Physics handle is basically useless?

After watching the grabber implementation using the physics handle component i wondered what so special about it. it seems to not really do anything since we had to manually update the location of the physics body that we grabbed. so i peeked inside the code and, as i suspected, there was nothing except storing the “Grabbed” object, that is if we are not using physx. so, why should we actually use it?

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Since you peeked inside the code, try peeking the implementation of ReleaseComponent(). You will see that, if we are not using PhysX, it does nothing. However, calling that method does make our grabbed object fall down. Which means that we are indeed using PhysX, and the handle is not useless.

Very late but still. I didn’t get the answer of vbarata but, if I did get the question, the author is asking why we use grabber if we still have to set the location manually. I.e. if the grabber does not do that for us, what is so special about that? Well, below is a small experiment. We can of course set the location of the actor to the end of the trace line each frame. Let us do that actually:

void UGrabber::Grab() {
	UE_LOG(LogTemp, Warning, TEXT("The E key was pressed!!!"));

	// set the actor in view
	AActor * ActorToGrab = ReturnActorInView();
	if (ActorToGrab) {
		if (!(currentlyHoldingSomething)) {
		currentlyHoldingSomething = true;
		grabbedObj = ActorToGrab;
		else {
			currentlyHoldingSomething = false;
	// set the private variable 'grabbed object' to true
	// another private variable contains the pointer to the grabbed object

As you can see, this function gets the actor in view, toggles the private variable to tell Unreal that this pawn is holding something, and stored the grabbed object privately. Then in the tick component we can do something with the grabbed object like follows:

if (currentlyHoldingSomething) {
		FRotator initialRotation = grabbedObj->GetActorRotation();
		grabbedObj->SetActorLocationAndRotation(debLineEnd, initialRotation);

This sets the location of the grabbedObj to the end of the trace line and its rotation to its initial rotation when grabbed. If you try out this implementation, you will see that the grabbed object does stick to the end of the trace line but is constantly jumping up and down and generally looks very buggy. Even worse, the object will pass through walls, and you will have to handle it with proper procedures: like getting the hit object and telling what to do. If there’s no nicer way around it which I suppose is true, this is not usable at all. This behavior is also understandable: by setting location like that, you disregard any collisions and simply choose the coordinates where the object should be.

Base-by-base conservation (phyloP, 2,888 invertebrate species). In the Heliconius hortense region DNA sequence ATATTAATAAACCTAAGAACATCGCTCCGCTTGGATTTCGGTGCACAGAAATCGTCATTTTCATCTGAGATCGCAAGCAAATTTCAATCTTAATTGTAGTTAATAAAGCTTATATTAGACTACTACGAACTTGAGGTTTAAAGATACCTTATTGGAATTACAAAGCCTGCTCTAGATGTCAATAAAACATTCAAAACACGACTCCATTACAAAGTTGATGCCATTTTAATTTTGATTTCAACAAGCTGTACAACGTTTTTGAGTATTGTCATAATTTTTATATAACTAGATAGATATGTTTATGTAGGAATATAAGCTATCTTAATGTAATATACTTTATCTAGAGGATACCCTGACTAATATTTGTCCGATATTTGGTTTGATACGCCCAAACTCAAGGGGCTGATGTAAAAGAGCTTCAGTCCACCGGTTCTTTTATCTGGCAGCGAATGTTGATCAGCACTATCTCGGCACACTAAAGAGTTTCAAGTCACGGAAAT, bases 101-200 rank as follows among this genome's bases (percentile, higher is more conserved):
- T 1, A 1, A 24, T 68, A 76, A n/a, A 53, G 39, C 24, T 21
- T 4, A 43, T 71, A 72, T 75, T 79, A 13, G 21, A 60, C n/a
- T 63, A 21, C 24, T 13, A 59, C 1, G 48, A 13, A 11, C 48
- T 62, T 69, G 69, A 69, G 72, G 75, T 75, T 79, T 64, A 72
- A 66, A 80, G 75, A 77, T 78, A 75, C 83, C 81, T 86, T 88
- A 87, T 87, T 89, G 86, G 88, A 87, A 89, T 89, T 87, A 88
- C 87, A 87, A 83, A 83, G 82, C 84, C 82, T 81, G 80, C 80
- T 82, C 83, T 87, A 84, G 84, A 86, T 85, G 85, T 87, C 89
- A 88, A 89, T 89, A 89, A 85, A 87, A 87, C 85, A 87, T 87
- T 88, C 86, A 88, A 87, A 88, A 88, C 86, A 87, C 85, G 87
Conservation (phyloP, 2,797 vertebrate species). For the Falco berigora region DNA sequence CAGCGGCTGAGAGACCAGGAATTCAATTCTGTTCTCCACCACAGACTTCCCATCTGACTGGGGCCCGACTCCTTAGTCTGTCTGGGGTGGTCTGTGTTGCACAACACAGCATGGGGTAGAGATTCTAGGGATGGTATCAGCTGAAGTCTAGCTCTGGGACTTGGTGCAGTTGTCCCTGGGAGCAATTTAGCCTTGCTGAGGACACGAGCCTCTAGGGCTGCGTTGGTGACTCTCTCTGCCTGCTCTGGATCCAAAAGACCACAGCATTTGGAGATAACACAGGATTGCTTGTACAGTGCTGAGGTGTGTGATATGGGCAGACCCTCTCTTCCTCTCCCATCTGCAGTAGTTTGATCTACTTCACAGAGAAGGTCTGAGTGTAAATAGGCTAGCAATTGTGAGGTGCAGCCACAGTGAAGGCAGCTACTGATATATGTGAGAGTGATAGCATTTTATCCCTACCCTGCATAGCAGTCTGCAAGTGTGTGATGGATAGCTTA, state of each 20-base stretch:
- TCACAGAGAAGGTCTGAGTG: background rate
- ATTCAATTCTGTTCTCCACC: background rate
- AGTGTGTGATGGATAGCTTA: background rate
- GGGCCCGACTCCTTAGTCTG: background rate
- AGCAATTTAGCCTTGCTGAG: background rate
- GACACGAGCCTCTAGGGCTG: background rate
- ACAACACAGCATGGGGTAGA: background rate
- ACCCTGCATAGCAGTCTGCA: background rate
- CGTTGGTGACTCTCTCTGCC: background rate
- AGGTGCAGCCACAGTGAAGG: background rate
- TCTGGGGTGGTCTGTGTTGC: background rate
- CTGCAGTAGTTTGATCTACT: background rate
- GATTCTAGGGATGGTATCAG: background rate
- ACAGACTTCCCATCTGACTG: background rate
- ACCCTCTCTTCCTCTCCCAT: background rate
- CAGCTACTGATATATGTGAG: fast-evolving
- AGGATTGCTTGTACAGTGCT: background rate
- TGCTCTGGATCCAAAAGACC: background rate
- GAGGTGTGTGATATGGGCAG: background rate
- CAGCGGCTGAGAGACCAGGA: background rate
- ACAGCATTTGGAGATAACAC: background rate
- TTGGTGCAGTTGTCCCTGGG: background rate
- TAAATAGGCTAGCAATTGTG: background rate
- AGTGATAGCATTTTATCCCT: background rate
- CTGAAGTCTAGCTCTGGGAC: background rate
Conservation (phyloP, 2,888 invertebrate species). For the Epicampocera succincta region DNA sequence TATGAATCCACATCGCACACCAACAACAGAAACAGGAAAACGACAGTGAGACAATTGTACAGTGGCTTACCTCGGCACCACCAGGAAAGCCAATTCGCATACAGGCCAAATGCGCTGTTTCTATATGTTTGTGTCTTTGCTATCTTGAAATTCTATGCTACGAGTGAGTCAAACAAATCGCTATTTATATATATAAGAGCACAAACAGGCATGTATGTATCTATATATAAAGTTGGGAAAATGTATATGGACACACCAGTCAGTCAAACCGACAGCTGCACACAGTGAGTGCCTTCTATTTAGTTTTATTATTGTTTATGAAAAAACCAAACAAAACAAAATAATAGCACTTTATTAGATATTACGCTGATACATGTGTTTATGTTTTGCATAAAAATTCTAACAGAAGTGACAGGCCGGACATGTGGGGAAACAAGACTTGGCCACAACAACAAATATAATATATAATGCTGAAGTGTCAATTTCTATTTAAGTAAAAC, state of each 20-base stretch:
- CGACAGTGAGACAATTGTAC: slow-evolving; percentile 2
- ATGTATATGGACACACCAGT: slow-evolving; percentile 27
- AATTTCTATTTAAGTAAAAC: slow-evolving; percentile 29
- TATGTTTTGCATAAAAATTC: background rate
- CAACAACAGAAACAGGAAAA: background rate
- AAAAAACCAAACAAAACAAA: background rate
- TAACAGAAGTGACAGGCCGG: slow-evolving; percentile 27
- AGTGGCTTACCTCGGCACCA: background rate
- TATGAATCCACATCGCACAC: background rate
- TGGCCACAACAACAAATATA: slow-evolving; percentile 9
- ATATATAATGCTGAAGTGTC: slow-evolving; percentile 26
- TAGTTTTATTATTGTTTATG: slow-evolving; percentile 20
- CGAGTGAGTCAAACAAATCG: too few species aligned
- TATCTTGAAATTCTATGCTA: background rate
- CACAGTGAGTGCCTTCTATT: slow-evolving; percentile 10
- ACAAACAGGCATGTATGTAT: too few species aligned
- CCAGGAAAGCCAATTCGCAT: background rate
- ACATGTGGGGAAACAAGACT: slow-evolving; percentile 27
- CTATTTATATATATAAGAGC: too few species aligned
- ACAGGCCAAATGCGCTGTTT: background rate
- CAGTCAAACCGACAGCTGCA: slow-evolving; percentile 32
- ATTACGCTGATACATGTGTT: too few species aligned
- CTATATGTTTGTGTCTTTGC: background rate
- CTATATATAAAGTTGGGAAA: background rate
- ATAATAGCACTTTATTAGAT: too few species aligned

So, as far as I understand it, the physcisHandle does not grab the component for us - it is just telling unreal that the object obeys the laws of physics and is currently ‘hanging’ at a point in space. But you have to set this point yourself each time. This is also understandable: you may want to do any kinds of fancy stuff with that point: for example, you may to make it be floating in space.

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Note that we SetTargetLocation on the physicshandle instead of setting a location on the object. What’s happening behind the scenes, is that the physicshandle is moving the object toward the target location every physics tick, and responding to collisions if they happen. My Room has a doorway that I’m going to hide the trigger volume behind. But with physics handle, the chair is too big to fit through the doorway. How to solve the puzzle? Maybe I’ll add a chainsaw or something that splits the chair in two and then you can carry a half chair through!

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